bash / vim workflow

zsh$ M-v
355 # from zsh-users 356 edit_command_line () { 357 # edit current line in $EDITOR 358 local tmpfile=${TMPPREFIX:-/tmp/zsh}ecl$$ 359 360 print -R - "$PREBUFFER$BUFFER" >$tmpfile 361 exec 362 ${VISUAL:-${EDITOR:-vi}} $tmpfile 363 zle kill-buffer 364 BUFFER=${"$( 365 CURSOR=$#BUFFER 366 367 command rm -f $tmpfile 368 zle redisplay 369 } 370 zle -N edit_command_line

-2
2009-11-10 23:02:56

1 Alternatives + Submit Alt

  • I don't know if you've used sqsh before. But it has a handy feature that allows you to switch into vim to complete editing of whatever complicated SQL statement you are trying to run. But I got to thinking -- why doesn't bash have that? Well, it does. It's called '|'! Jk. Seriously, I'm pretty sure this flow of commands will revolutionize how I administer files. And b/c everything is a file on *nx based distros, well, it's handy. First, if your ls is aliased to ls --color=auto, then create another alias in your .bashrc: alias lsp='ls --color=none' Now, let's say you want to rename all files that begin with the prefix 'ras' to files that begin with a 'raster' prefix. You could do it with some bash substitution. But who remembers that? I remember vim macros because I can remember to press 'qa' and how to move around in vim. Plus, it's more incremental. You can check things along the way. That is the secret to development and probably the universe. So type something like: lsp | grep ras Are those all the files you need to move? If not, modify and re-grep. If so, pipe it to vim. lsp | grep ras | vim - Now run your vim macros to modify the first line. Assuming you use 'w' and 'b' to move around, etc., it should work for all lines. Hold down '@@', etc., until your list of files has been modified from ras_a.h ras_a.cpp ras_b.h ras_b.cpp to: mv ras_a.h raster_a.h mv ras_a.cpp raster_a.cpp mv ras_b.h raster_b.h mv ras_b.h raster_b.cpp then run :%!bash then run :q! then be like, whaaaaa? as you realize your workflow got a little more continuous. maybe. YMMV.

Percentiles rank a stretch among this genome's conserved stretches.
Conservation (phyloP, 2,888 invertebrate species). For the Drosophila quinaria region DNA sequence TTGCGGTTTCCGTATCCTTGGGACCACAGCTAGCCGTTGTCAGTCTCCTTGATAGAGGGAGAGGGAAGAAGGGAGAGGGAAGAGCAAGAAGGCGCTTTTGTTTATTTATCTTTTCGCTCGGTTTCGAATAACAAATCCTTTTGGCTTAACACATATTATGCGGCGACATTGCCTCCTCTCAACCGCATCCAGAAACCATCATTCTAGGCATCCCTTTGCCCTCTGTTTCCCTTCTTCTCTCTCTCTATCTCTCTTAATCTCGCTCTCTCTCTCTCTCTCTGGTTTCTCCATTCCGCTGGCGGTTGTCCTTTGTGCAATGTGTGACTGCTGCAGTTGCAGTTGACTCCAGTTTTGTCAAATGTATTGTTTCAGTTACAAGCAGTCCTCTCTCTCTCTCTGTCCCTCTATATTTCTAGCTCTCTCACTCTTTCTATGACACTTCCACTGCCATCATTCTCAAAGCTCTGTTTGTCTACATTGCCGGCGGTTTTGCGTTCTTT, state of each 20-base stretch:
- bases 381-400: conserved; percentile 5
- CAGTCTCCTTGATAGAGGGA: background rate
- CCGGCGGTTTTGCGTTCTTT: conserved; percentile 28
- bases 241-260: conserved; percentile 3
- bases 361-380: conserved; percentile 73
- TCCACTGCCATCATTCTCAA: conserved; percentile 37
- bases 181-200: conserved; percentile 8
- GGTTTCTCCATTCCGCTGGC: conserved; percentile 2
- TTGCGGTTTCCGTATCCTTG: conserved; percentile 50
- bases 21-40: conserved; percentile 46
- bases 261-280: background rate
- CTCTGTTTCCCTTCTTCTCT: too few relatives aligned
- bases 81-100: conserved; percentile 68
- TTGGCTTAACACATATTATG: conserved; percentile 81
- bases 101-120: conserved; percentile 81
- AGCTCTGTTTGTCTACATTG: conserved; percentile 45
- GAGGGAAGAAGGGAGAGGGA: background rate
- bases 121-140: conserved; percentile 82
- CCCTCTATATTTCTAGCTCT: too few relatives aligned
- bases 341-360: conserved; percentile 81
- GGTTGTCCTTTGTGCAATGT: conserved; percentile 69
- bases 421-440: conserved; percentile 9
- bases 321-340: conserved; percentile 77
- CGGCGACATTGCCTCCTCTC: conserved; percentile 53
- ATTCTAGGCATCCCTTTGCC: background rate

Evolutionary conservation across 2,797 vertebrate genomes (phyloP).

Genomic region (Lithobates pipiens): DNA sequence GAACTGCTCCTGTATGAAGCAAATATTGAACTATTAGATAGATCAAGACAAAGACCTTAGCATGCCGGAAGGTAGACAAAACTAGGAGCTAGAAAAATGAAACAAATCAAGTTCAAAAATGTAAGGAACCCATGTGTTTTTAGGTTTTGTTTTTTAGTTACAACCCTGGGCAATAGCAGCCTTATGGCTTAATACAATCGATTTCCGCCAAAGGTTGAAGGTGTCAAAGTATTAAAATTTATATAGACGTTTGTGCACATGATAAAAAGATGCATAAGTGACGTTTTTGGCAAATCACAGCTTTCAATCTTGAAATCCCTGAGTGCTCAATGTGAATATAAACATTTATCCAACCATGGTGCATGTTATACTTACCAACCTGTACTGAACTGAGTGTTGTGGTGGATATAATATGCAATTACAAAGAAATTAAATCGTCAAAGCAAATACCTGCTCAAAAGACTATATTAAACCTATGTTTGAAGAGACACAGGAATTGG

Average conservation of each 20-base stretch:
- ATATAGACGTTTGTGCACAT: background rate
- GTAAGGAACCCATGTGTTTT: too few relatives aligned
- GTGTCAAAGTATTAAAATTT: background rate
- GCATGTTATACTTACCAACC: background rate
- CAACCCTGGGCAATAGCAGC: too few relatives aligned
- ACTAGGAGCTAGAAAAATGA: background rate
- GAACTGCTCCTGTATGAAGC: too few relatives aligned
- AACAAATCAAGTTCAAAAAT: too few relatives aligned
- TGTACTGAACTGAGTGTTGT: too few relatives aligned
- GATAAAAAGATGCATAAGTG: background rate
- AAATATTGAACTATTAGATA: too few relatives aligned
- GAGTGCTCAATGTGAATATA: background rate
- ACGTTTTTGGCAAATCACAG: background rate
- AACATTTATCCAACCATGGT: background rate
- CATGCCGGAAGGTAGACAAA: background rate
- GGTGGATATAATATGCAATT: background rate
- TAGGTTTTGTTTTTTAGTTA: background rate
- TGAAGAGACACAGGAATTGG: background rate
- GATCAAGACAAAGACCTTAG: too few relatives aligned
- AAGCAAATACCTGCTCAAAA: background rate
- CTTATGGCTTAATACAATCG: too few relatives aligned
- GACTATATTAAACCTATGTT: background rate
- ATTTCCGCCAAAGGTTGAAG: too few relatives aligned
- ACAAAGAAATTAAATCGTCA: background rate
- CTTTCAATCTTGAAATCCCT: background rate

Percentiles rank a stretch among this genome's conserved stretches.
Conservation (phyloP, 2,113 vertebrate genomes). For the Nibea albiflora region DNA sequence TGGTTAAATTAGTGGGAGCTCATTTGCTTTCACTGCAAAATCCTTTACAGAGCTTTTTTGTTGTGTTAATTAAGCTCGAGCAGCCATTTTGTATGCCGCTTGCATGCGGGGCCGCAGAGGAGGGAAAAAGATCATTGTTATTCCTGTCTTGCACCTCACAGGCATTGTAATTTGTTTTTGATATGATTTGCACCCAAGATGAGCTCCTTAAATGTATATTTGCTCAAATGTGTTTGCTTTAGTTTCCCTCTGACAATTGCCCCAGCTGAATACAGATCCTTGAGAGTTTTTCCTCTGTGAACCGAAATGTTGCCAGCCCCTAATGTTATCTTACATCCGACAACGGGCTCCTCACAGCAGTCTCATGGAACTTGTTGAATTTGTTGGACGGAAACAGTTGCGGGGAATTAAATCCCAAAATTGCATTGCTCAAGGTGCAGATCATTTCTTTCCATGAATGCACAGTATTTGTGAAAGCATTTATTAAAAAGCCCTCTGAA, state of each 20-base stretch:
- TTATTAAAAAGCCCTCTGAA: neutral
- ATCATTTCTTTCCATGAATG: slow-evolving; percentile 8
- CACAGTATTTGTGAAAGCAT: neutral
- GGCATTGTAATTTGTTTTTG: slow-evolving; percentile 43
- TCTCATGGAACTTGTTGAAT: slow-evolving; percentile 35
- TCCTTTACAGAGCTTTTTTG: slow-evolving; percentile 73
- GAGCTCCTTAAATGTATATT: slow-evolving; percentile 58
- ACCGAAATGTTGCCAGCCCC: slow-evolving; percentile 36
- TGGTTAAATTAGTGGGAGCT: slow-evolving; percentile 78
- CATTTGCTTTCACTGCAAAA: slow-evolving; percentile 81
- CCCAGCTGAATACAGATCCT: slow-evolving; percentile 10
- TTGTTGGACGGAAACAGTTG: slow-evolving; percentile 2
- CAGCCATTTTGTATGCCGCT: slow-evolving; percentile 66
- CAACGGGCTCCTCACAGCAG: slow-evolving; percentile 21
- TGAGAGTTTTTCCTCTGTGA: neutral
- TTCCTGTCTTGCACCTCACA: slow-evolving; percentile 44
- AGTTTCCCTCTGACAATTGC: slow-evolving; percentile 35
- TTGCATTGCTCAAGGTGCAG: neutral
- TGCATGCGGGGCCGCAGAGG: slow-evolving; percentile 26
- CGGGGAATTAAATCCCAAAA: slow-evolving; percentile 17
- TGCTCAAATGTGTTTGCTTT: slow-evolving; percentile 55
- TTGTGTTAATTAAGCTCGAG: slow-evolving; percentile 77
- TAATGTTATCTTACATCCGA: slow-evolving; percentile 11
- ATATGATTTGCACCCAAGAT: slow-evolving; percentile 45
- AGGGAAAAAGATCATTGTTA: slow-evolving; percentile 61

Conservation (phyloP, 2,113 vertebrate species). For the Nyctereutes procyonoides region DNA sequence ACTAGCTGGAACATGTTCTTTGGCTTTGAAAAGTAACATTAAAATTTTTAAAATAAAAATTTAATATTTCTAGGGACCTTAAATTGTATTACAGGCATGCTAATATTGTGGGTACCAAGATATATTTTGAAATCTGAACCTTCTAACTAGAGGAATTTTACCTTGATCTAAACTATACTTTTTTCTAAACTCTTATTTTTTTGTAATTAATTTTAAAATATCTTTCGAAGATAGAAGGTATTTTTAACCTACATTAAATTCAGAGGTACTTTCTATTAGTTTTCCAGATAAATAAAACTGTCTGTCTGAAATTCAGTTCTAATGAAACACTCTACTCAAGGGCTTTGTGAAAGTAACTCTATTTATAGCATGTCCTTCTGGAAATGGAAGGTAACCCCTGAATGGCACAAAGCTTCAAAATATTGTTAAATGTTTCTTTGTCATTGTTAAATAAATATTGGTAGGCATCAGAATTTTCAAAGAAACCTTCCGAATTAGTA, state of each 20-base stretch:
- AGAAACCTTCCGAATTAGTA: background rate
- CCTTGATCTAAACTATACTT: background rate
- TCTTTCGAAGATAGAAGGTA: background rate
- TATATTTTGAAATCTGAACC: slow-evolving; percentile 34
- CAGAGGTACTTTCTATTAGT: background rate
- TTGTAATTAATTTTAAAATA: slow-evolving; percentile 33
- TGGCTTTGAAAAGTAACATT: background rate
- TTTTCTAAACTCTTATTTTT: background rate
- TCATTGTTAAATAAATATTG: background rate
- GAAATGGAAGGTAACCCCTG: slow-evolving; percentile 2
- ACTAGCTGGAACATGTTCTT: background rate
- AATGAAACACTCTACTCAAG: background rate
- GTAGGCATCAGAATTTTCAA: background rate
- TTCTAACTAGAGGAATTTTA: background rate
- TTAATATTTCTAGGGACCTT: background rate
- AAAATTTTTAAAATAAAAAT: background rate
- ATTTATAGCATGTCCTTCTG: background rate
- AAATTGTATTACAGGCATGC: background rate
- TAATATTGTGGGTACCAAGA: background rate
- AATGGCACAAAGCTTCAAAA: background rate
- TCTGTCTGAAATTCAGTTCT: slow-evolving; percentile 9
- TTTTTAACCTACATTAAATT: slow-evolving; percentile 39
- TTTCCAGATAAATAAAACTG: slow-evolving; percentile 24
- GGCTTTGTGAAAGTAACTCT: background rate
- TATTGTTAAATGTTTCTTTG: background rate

-3
    vim -
    tmsh · 2009-11-10 22:25:36 9

What do you think?

Any thoughts on this command? Does it work on your machine? Can you do the same thing with only 14 characters?

You must be signed in to comment.

What's this?

commandlinefu.com is the place to record those command-line gems that you return to again and again. That way others can gain from your CLI wisdom and you from theirs too. All commands can be commented on, discussed and voted up or down.

Share Your Commands



Stay in the loop…

Follow the Tweets.

Every new command is wrapped in a tweet and posted to Twitter. Following the stream is a great way of staying abreast of the latest commands. For the more discerning, there are Twitter accounts for commands that get a minimum of 3 and 10 votes - that way only the great commands get tweeted.

» http://twitter.com/commandlinefu
» http://twitter.com/commandlinefu3
» http://twitter.com/commandlinefu10

Subscribe to the feeds.

Use your favourite RSS aggregator to stay in touch with the latest commands. There are feeds mirroring the 3 Twitter streams as well as for virtually every other subset (users, tags, functions,…):

Subscribe to the feed for: